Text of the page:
That makes him a scary opponent for anyone in the division.

    Jake Shields was also a hyped free-agent signing. After stumbling against Georges St-Pierre and Jake Ellenberger, he has racked up four consecutive wins to return to the edges of contender status. One of those wins was overturned due to a mysterious drug test failure, but the point remains: Shields is back in contention.

    His key in this fight is to survive what will likely be a brutal early onslaught from Lombard. If he's able to hold Lombard, control him and prevent him from attacking, Shields has a real chance of tiring out the former Bellator champion and taking control of the fight after the Cuban tires.

    That is where Shields excels; he has one of the most exhausting grappling games in the sport. One of his training partners once told me that having Shields on top of you is "like having an 800-pound bag of sand. It's hard to breathe, much less escape."

    Can Shields execute that game plan? I think he can. If he survives those early moments when Lombard is fresh, his odds of winning the fight will shift dramatically. I think that's exactly what we'll see on Saturday night.



    Shields will clinch and control Lombard early, seeking to tire him out. Once he does that, he'll ride his way to a decision win. It won't be pretty, but it doesn't have to be; winning is the only thing he needs to focus on.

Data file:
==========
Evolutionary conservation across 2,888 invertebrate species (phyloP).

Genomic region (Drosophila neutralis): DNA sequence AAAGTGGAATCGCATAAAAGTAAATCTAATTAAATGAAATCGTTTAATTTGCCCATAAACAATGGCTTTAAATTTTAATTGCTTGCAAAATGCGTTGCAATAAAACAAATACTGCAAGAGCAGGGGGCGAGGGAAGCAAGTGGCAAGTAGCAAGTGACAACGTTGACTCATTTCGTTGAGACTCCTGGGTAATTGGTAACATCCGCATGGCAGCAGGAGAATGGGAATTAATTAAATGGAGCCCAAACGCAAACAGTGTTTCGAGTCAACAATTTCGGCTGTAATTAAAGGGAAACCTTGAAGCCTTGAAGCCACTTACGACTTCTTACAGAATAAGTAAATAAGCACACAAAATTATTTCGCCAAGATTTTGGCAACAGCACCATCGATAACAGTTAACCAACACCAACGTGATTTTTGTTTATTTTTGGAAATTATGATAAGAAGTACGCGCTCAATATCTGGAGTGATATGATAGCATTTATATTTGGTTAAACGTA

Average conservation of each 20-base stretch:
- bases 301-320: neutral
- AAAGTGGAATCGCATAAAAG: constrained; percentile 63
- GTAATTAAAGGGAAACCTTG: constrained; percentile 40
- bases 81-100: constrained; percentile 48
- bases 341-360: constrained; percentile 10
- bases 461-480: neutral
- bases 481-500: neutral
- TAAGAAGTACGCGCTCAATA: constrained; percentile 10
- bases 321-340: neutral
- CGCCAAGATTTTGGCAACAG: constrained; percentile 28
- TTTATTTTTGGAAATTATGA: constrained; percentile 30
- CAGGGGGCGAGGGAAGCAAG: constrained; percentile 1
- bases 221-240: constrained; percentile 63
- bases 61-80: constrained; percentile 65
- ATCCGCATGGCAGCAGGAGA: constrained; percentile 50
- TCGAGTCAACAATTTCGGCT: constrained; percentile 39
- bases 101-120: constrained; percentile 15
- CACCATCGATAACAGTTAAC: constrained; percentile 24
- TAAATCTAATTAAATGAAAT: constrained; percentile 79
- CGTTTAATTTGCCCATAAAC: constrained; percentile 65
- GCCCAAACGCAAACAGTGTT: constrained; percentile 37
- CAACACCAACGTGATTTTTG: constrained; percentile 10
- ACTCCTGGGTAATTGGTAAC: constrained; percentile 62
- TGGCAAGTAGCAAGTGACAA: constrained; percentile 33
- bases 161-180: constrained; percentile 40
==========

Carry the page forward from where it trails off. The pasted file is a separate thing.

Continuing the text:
Jake Shields by decision.


    The Play

    With Shields as the underdog, I recommend a play on him.

Myles Jury (-175) vs. Diego Sanchez (+155)

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    After many years of brutal Octagon wars, Diego Sanchez is now claiming that he's done with the brawling style that has made him one of the UFC's most exciting fighters. Instead, he promises that he'll be a complete fighter in the cage.

    It's one thing to say such a thing and another to shed a career that is built on brawling. If Sanchez is serious, and he's intent on fighting smart against undefeated Myles Jury, he has a chance to win. If he reverts to his familiar style, he could be in for a long night, because Jury is a complete fighter who has the skills to keep Sanchez at bay.

    There is very little chance Jury will allow himself to be sucked into a war with Sanchez. It is not in his nature. Jury's game is built on the kind of intelligent striking defense that has the potential to make Sanchez miss wildly and look bad in the process. Jury's total distance head strike defense is a stunning 93 percent. That number is among the highest in the UFC.